My Favorite Portraits of 2016

It is an understatement to say that I consider myself extremely fortunate to be a portrait photographer in the Boise area. We have the best people here in Idaho, and there's no other way to say it than to simply express how lucky I am that I get to be your photographer and capture your beautiful souls in imagery. In that light, I made this video looking over my very favorite portraits from the past year. I hope you enjoy it!

Caldwell Night Rodeo 2016

One of the greatest honors of this past year was to be named the official committee photographer of the Caldwell Night Rodeo. It's not just one of Idaho's crown-jewel rodeos, it's one of the biggest rodeos in the country.

Sony a6000 | FE 70-200mm f/4.0 | 60mm | ƒ/4.0 | 1/100s | ISO 1600

Sony a6000 | FE 70-200mm f/4.0 | 200mm | ƒ/4.0 | 1/1600s | ISO 500
In a quest for more light at a night event, I used the Sony 70-200 f/4, which performed like a champ, with super fast autofocus, and no "hunting". (Perfect combination for my a6000, which has the fastest autofocus in the business.) At that time, the f/2.8 version of this lens was not yet released, and I can't wait to try that one next year!

Sony a6000 | FE 70-200mm f/4.0 | 70mm | ƒ/4.0 | 1/1600s | ISO 500

Sony a6000 | FE 70-200mm f/4.0 | 200mm | ƒ/4.0 | 1/800s | ISO 1250
Rodeo photography is an exhausting job, but it is immensely rewarding. Having been a rodeo fan for the longest time, being able to capture the moments behind the scenes and on the arena floor is at the same time a privilege and a complete hoot!

Sony a6000 | FE 70-200mm f/4.0 | 91mm | ƒ/4.0 | 1/1000s | ISO 2000

Sony a6000 | FE 70-200mm f/4.0 | 180mm | ƒ/4.0 | 1/1000s | ISO 3200
While action photos are the most dramatic, rodeo people are the best people, and catching them doing their thing is what I love the most. From intense rides to quiet, behind-the-scenes moments, there's a range of emotions to capture, if only you'll look for them.

Sony a6000 | FE 70-200mm f/4.0 | 70mm | ƒ/4.0 | 1/1000s | ISO 3200

Sony a6000 | FE 70-200mm f/4.0 | 101mm | ƒ/4.0 | 1/800s | ISO 320
 My goal is to catch excitement. It's always there in the rodeo. Just gotta be ready!
Sony a6000 | FE 70-200mm f/4.0 | 94mm | ƒ/4.0 | 1/1000s | ISO 3200

Sony a6000 | FE 70-200mm f/4.0 | 139mm | ƒ/4.0 | 1/1000s | ISO 3200

Ben's Senior Shoot

It feels like I've known this guy forever. He's been my guitar student for a few years, gone to school with my kids, and the works. It seems kind of strange to be shooting his senior photos already, but I was sure glad for the opportunity.
Sony a6000 | E 60mm f/2.8 OSS | 60mm | ƒ/2.8 | 1/100s | ISO 1600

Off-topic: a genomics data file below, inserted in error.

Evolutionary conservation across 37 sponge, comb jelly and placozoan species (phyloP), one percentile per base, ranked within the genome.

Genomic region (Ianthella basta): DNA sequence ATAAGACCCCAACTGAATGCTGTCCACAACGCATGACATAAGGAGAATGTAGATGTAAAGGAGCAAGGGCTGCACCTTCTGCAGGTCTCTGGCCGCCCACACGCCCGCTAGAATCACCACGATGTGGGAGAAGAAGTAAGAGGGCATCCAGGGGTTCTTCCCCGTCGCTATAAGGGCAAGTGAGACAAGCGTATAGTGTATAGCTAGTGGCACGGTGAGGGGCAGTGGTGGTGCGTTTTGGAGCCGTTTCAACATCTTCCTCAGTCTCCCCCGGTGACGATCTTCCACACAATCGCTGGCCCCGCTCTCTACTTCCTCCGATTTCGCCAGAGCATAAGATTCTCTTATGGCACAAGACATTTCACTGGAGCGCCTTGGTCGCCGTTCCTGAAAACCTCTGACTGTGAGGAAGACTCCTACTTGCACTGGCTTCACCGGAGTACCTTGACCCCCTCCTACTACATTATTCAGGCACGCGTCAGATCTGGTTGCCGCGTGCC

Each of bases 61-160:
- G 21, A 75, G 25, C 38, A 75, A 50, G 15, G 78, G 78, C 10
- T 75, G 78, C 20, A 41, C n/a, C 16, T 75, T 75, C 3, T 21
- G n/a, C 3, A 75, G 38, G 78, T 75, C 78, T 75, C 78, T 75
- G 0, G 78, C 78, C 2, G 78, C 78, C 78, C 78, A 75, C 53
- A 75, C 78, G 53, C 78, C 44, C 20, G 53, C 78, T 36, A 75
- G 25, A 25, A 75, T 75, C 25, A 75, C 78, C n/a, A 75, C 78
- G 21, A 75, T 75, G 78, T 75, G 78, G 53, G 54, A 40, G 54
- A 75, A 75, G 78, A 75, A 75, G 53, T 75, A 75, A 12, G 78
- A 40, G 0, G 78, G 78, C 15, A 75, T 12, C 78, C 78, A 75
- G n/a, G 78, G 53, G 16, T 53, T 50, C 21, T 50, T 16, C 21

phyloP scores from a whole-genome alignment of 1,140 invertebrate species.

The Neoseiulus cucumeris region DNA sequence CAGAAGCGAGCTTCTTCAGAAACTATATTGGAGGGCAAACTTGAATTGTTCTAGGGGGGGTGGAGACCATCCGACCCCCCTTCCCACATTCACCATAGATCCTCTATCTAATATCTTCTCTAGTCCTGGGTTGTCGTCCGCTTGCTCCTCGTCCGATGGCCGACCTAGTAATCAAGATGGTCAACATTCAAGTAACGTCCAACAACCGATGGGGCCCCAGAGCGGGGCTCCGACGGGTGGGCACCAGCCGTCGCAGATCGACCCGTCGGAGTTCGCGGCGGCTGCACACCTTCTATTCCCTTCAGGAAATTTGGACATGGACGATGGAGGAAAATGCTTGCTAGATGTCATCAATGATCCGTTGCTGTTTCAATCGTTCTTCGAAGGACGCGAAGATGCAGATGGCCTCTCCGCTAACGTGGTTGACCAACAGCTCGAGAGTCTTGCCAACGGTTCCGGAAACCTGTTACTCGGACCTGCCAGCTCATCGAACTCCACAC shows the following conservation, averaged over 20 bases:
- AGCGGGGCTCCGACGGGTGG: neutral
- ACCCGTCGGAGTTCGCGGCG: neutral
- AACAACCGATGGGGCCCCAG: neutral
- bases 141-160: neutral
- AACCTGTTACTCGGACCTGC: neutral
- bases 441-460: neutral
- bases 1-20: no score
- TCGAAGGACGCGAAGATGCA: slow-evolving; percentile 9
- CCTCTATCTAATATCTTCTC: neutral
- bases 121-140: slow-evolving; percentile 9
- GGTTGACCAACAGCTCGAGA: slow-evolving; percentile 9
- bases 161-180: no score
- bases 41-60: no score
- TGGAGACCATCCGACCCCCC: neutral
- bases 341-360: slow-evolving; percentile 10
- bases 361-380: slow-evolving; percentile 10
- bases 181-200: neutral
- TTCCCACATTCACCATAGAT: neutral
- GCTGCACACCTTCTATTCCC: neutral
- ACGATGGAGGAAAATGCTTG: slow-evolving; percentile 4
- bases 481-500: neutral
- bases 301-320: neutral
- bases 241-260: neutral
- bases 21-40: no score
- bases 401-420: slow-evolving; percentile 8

Sony a6000 | E 60mm f/2.8 OSS | 60mm | ƒ/2.8 | 1/100s | ISO 1600
Ben has what you might call "classic good looks". Okay, so might isn't the right term. if you didn't call him classically good-looking, you're looking at someone else's photos. He's the perfect kind of guy to head into the gritty back alleys of Downtown Nampa for a kind of vintage-styled shoot.
Sony a6000 | E 60mm f/2.8 OSS | 60mm | ƒ/2.8 | 1/100s | ISO 640
Sony a6000 | E 60mm f/2.8 OSS | 60mm | ƒ/2.8 | 1/100s | ISO 400
Our retro-handsome guy has a similarly handsome old Gran Torin that is his pride and joy.Naturally, he wanted to incorporate it into his shoot, which was interesting, what with all those reflective surfaces in the frame. I was using a Sigma 60mm f/2.8 prime on my Sony a6000 for this shoot, with a single off-camera speedlight. Eventually, I quit trying to get away from shadows and reflections, and just started embracing them.
Sony a6000 | E 60mm f/2.8 OSS | 60mm | ƒ/2.8 | 1/200s | ISO 100

Sony a6000 | E 60mm f/2.8 OSS | 60mm | ƒ/5.6 | 1/100s | ISO 500
While looking for a place to do the shoot with the car, we found a cool perch alongside the tracks, and found some other fun places to pose there. While it's fun to do sessions in beautiful wooded or garden areas, there's something distinctly cool about these kinda dirty side-street places, too.
Sony a6000 | E 60mm f/2.8 OSS | 60mm | ƒ/2.8 | 1/100s | ISO 320

Sony a6000 | E 60mm f/2.8 OSS | 60mm | ƒ/5.6 | 1/100s | ISO 800
One photo stood out above all the rest. Some say Brando. Some say James Dean. I know this guy. He beats them both.
Sony a6000 | E 60mm f/2.8 OSS | 60mm | ƒ/2.8 | 1/100s | ISO 500



Emmett's Gem Boise County Rodeo

From time to time, things just stack up your way. For instance, a great opportunity to shoot great rodeo action in a classic arena under an picturesque sky. For two days last month in Emmett, Idaho, I got just that opportunity.
Sony α6000 | E 55-210mm f/4.5 | 93mm | ƒ/5.6 | 1/1000s | ISO 3200
Emmett is a fun place with a good rodeo. Good enough that it attracts some of the valley's very finest competitors, and a certain photographer from Nampa. I looked forward to this rodeo for some time, and it did not disappoint at all.
Sony α6000 | E 55-210mm f/4.5 | 138mm | ƒ/5.6 | 1/800s | ISO 1600

 Sony α6000 | E 55-210mm f/4.5 | 99mm | ƒ/5.6 | 1/1000s | ISO 6400
Turns out that the rodeo committee had not hired a photographer for their event, so I was given free rein of the arena. There really isn't a better way to get all the action from pretty much wherever you need to be. Safety first, and stay out of the way, but the arena really lets you pick your spot, and I was glad to have the opportunity there.